Lifting the Curtain on an Epidemic of Youth Drug Use

Laguna Niguel’s Brianna Costa, accompanying her mother during the documentary’s filming, recoils at the sight of a deceased friend at the county coroner’s morgue.

Punked-out, self-taught chef Tyeson Jack Collester had just signed a television contract for a cooking show, “The Hungry Punker,” on the day he died as a result of an accidental drug overdose of morphine on Jan. 19, 2006 in Laguna Beach.

Through her strife over losing a loved child, Collester’s mother Judy Bostwick Kelly rose like a phoenix to birth a new venture that mixes retail and spirituality. Her Pure Light Candle Studios in Laguna Beach and Irvine stock an eclectic blend of Balinese treasures that also provide a venue for candle making that encourages friends and families to spend precious time together.

“My thought process since my loss is that if you can feel good about what you do and what you create in life, it puts positive energy out there for everyone,” said Kelly, 55, who also lives in town.

The stimulus that inspired Kelly’s business is now leading her to more directly address what some describe as an epidemic among teens and young adults in Orange County who are dying due to overdoses of prescription drugs. She is investing in a film that exposes the problem.

In Orange County, in 2007 the number of teen deaths from prescription and over-the-counter drugs increased by 67 percent, more than double the number of 2005, according to a comprehensive report recently published by the county Health Care Agency’s Alcohol and Drug Education and Prevention Team.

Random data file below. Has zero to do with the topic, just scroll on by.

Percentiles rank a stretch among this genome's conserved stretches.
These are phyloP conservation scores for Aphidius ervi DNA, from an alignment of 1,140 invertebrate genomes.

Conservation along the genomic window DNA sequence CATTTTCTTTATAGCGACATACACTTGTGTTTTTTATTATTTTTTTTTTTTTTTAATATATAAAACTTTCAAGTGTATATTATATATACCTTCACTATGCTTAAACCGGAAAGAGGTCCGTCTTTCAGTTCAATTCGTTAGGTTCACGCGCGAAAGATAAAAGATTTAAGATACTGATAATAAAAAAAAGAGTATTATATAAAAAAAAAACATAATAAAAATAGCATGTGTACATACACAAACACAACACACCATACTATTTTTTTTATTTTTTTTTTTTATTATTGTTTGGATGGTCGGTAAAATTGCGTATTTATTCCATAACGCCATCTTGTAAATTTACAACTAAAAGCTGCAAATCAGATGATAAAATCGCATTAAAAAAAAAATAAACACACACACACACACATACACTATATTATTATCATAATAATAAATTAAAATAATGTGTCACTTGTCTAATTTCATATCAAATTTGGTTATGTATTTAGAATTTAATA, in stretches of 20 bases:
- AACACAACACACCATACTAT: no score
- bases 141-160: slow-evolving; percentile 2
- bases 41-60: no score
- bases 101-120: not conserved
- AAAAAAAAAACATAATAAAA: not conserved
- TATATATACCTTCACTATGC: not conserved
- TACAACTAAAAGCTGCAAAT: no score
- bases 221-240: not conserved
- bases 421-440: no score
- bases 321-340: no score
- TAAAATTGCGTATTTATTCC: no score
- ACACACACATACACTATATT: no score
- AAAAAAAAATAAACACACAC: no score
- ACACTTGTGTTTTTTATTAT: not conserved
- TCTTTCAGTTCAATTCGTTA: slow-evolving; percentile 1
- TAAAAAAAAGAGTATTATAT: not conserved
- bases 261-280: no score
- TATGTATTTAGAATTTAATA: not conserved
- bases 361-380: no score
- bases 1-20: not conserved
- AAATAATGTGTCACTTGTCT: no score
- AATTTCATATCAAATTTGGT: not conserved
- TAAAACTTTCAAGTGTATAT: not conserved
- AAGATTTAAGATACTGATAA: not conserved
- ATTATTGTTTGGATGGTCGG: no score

In the same study, California was ranked third highest among states in overall misuse of prescription psychotherapeutic drugs, which includes prescription pain relievers, tranquilizers, stimulants, and sedatives. Just 24 percent of OC teens reported that their parents had talked to them about the dangers of abusing prescription and over-the-counter drugs, the report says.

“At some point, I think everyone needs to take more steps to recognize whether someone close to them is suffering from a drug problem and identify resources available to them,” said Laguna Beach police detective Larry Bammer. “Unfortunately, I don’t think is it widely recognized when it is someone close to them.  People tend to think the problem is isolated to certain areas and not an epidemic across the nation.”

Laguna police have twice hosted “take back” days, where anyone can anonymously drop off prescription medication. A total of 20 pounds of medication was dropped off during the most recent Oct. 29 collection.

“We get everything under the sun,” said Bammer, including antibiotics, cancer medication, and oxycodon and Fentanyl, powerful pain medications.

Police are developing training for Laguna Beach High School faculty to help them identify drug abuse among students, Bammer said.